Selling off a portion of home lot. Do you have to pay capital gains tax when you sell a few acres of land where your primary residence is located?
Q: We bought a home on a 5.33 acre property 5 years ago for $419,000. We are in the process of sub-dividing 2.5 acres for sale at $300,000.
We will continue to live in the home that remains. Are we required to pay capital gains on the sale of primary residence property? If so, how does one determine what the capital gains should be?
Selling Off A Portion Of Home Lot
A: You are not required to pay capital gains taxes on the sale of residential property as long as you have lived in the home for 2 of the past 5 years. The capital gains exclusion is up to $250,000 if you’re single and up to $500,000 if you’re married.
But, you are selling land, not your home, in which you will continue to live. Once you subdivide your property, you will be selling vacant land, albeit land that you’ve owned for more than five years.
According to IRS Publication 523, if you sell the land on which your main home is located, you may not exclude any gain from the sale of land. You will be required to pay capital gains tax on the sale of the vacant land (which has been a phenomenal investment) to the tune of 15 percent, plus any state capital gains tax that is owed.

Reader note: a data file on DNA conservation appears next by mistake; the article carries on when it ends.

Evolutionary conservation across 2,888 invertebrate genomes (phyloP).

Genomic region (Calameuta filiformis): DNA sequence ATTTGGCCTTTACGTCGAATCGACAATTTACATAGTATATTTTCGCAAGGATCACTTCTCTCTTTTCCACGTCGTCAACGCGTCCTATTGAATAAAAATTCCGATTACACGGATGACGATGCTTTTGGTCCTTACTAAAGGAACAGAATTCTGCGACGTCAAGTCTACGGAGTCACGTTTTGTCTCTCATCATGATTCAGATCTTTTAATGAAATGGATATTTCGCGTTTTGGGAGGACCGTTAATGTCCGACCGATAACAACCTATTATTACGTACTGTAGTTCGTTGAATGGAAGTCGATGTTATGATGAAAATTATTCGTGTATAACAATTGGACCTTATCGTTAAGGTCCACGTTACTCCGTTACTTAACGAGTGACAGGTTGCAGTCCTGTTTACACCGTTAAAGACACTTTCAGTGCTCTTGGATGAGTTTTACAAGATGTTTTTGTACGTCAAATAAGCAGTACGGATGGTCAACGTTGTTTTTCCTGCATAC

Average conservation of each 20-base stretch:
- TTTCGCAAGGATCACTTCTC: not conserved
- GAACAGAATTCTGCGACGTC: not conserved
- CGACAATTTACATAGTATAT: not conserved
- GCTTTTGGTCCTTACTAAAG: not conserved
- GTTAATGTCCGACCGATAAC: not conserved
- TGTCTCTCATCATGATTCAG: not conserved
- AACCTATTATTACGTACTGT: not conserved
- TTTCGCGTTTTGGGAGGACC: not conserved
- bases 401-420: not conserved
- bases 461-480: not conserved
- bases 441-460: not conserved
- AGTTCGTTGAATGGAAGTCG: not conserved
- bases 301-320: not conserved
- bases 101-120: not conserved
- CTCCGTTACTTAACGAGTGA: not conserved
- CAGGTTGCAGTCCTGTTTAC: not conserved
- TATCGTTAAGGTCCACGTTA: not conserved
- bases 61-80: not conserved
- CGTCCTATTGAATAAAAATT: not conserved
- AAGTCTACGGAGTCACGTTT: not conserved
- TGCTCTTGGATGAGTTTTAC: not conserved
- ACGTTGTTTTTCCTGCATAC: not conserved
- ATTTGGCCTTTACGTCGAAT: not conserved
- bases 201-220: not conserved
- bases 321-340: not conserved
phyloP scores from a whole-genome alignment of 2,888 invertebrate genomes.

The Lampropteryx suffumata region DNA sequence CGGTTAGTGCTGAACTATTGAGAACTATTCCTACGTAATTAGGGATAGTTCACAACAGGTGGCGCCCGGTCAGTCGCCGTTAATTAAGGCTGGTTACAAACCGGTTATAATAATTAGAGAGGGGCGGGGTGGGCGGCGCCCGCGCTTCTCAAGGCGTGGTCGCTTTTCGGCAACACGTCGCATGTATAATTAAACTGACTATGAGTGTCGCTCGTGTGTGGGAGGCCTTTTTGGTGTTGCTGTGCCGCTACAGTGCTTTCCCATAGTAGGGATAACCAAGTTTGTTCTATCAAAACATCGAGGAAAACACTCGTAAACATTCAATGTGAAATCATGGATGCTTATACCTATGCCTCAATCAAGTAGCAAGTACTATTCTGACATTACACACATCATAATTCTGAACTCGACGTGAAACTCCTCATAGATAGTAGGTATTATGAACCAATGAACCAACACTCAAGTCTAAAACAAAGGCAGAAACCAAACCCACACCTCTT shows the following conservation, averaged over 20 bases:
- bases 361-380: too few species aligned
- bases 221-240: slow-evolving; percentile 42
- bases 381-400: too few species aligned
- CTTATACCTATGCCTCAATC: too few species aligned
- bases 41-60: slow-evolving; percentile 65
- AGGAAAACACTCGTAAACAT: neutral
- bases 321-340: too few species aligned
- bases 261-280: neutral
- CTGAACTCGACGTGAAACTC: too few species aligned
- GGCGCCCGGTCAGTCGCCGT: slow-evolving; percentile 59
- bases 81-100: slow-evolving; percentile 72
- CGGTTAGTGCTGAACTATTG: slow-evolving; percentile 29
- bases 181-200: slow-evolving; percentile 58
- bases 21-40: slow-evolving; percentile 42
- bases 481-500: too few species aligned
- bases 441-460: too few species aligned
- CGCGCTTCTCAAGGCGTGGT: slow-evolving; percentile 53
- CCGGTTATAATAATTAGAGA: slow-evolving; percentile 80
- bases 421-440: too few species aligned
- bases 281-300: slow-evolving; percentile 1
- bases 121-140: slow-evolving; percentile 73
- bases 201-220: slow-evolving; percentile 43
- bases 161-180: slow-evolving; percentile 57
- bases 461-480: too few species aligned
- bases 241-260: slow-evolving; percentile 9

Minimizing Tax Consequences
Please talk to your real estate attorney about what you can do to minimize the tax consequences of the sale. It’s possible that you can do a 1031 tax free exchange which will allow you to defer capital gains tax by purchasing a replacement investment property that costs at least a much at the property you’re selling.
Also, you should talk to a good accountant to determine what the value of the land was when you bought your home. Without knowing what the value was when you purchased your home, you will have a hard time determining what your profit is from the sale.
Keep in mind that the price you paid for the property included the value of the land and the value of the home. If two-thirds of the value of the property was in the land, and the house itself was only worth one-third of the purchase price, the profit you now show from the sale of the land may be smaller than you think.
An accountant should be able to help you apportion value and determine what you should have to pay in taxes when you sell the land.